There’s still too much bullishness on Wall Street, even after the Dow Jones Industrial Average’s
500+ point drop Wednesday following the Federal Reserve’s latest meeting and rate hike.
Consider all the attention given to a possible “double bottom.” By framing the market’s weakness in this way, the bulls are trying to put a positive spin on the market’s decline — which has already sliced 12% off the S&P 500
since the mid-August highs and 15% off the Nasdaq Composite
A double bottom occurs when the market forms an initial low, rallies for a while, subsequently falls back to that initial low but doesn’t fall significantly lower, and then begins a major new leg up. It would of course be good news if the market were to follow this script. But there’s no way of knowing in advance.
The comments about double bottoms made by Robert Edwards and John Magee, authors of the Bible on technical analysis entitled “Technical Analysis of Stock Trends,” are telling. They write that double bottoms (along with double tops, the bull market functional equivalent) are “referred to by name perhaps more often than any other chart pattern by traders who possess a smattering of technical ‘lingo’ but little organized knowledge of technical facts…. [True] Double Bottoms are exceedingly rare… And the true patterns can seldom be positively detected until prices have gone quite a long way from them. They can never be foretold, or identified as soon as they occur, from chart data alone.”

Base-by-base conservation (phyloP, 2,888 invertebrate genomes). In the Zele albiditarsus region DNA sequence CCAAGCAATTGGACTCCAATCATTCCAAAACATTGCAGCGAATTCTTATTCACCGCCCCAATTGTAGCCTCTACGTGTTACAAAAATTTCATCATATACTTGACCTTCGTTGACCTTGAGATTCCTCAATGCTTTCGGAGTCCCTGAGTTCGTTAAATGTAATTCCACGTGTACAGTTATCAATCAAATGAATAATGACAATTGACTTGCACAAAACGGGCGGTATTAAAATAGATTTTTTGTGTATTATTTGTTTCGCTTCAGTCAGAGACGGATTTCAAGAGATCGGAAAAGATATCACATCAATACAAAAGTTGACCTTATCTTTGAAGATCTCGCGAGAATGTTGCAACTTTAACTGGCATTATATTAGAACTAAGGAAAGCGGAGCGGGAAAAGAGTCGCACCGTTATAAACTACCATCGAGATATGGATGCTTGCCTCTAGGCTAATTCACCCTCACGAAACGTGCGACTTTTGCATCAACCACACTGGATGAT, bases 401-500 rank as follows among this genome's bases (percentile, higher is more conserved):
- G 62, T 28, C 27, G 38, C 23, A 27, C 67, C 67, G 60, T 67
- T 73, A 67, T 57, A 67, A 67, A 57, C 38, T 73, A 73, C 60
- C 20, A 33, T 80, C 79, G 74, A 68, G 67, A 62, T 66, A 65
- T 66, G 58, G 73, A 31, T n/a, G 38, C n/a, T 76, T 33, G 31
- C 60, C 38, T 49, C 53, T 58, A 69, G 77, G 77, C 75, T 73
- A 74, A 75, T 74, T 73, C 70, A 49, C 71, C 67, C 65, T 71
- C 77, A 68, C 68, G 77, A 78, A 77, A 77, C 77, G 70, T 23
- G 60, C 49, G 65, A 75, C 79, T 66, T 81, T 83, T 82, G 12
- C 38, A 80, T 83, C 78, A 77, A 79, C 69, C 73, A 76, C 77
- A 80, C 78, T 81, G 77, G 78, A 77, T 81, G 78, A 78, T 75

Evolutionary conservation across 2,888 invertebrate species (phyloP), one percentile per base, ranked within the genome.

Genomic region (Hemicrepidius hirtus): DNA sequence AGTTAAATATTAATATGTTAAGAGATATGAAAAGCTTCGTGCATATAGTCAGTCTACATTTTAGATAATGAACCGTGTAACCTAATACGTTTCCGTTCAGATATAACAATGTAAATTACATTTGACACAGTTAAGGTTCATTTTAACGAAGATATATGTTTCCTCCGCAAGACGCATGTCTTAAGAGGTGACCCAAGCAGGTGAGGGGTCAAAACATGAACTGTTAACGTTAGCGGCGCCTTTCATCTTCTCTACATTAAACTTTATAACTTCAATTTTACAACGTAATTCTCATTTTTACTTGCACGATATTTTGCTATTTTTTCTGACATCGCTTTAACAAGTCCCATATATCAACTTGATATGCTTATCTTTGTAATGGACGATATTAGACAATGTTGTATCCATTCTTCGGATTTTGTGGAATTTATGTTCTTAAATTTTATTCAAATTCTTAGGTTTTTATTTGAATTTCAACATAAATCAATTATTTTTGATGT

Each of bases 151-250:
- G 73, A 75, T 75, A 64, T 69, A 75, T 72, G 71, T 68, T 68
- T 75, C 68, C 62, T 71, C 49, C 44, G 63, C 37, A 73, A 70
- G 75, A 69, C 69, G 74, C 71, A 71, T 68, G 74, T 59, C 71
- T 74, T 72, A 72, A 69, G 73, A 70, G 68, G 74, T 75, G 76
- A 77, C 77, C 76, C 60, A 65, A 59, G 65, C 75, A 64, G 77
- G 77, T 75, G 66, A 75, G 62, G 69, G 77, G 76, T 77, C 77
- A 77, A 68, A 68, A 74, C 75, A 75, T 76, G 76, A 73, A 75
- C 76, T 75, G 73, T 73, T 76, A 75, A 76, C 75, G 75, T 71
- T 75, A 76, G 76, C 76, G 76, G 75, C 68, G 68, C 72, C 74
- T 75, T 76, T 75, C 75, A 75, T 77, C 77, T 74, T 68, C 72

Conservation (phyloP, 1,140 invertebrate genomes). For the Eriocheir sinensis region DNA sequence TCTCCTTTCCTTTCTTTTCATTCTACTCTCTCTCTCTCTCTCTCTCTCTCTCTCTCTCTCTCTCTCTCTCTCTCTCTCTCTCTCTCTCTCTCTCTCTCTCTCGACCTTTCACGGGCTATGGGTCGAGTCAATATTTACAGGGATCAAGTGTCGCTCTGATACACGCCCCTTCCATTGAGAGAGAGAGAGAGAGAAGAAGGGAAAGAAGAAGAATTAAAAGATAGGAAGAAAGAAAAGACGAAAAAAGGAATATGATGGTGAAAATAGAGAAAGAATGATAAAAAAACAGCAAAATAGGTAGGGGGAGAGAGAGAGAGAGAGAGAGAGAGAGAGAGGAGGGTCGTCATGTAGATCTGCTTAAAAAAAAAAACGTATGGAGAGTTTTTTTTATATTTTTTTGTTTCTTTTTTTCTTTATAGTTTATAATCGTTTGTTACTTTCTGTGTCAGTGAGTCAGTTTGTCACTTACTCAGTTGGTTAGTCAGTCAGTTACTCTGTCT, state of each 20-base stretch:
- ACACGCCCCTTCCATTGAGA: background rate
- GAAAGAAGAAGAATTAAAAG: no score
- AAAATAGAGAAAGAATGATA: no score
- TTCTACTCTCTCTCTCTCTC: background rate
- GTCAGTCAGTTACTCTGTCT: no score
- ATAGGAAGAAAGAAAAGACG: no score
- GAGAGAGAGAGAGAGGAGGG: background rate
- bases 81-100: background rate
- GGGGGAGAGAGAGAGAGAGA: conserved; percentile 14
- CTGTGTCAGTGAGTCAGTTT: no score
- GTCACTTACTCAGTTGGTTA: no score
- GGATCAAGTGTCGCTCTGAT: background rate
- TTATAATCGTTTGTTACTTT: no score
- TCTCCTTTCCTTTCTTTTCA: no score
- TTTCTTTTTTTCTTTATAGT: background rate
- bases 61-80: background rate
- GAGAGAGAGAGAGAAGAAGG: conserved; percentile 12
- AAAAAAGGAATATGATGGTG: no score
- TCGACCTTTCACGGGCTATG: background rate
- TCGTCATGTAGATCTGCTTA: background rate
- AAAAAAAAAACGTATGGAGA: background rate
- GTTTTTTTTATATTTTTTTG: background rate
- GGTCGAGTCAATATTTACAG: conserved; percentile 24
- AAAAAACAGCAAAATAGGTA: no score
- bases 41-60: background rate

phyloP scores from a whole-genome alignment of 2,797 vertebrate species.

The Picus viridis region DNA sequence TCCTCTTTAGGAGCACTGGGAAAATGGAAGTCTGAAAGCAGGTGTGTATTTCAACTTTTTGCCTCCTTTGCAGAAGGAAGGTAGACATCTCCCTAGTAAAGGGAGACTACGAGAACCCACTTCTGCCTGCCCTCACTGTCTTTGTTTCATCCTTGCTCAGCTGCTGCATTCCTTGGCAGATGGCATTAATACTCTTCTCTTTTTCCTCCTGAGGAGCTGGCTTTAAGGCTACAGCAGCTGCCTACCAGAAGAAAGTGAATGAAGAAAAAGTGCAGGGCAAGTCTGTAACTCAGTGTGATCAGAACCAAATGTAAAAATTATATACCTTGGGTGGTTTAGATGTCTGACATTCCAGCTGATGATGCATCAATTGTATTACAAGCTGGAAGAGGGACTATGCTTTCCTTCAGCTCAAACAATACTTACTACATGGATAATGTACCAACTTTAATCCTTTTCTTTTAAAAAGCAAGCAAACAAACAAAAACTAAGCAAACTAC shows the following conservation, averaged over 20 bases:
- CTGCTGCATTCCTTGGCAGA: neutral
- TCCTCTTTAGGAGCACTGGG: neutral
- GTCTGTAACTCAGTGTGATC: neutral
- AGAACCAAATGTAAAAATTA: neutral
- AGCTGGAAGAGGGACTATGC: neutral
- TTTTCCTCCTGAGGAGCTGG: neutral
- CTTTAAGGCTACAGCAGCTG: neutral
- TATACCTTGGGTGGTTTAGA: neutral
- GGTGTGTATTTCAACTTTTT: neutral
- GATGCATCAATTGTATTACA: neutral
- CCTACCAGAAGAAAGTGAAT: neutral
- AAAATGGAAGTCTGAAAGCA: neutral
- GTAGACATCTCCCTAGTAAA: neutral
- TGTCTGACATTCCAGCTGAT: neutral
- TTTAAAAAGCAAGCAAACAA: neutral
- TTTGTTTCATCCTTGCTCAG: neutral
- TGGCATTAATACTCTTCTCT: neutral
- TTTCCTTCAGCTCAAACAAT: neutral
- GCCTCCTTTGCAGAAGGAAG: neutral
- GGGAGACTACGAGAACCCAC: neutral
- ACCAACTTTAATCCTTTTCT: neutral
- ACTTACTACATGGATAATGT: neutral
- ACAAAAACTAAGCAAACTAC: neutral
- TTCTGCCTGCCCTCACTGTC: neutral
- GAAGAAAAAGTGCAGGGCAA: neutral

Given this, the recent surge of attention to double bottoms suggests we’re still early in progressing through the five stages of bear market grief that I have discussed before — Denial, Anger, Bargaining, Depression, and Acceptance. Celebrating a market decline as setting up a bullish double-bottom formation indicates that we’re no further than the “Bargaining” stage — with Depression and Acceptance still to…..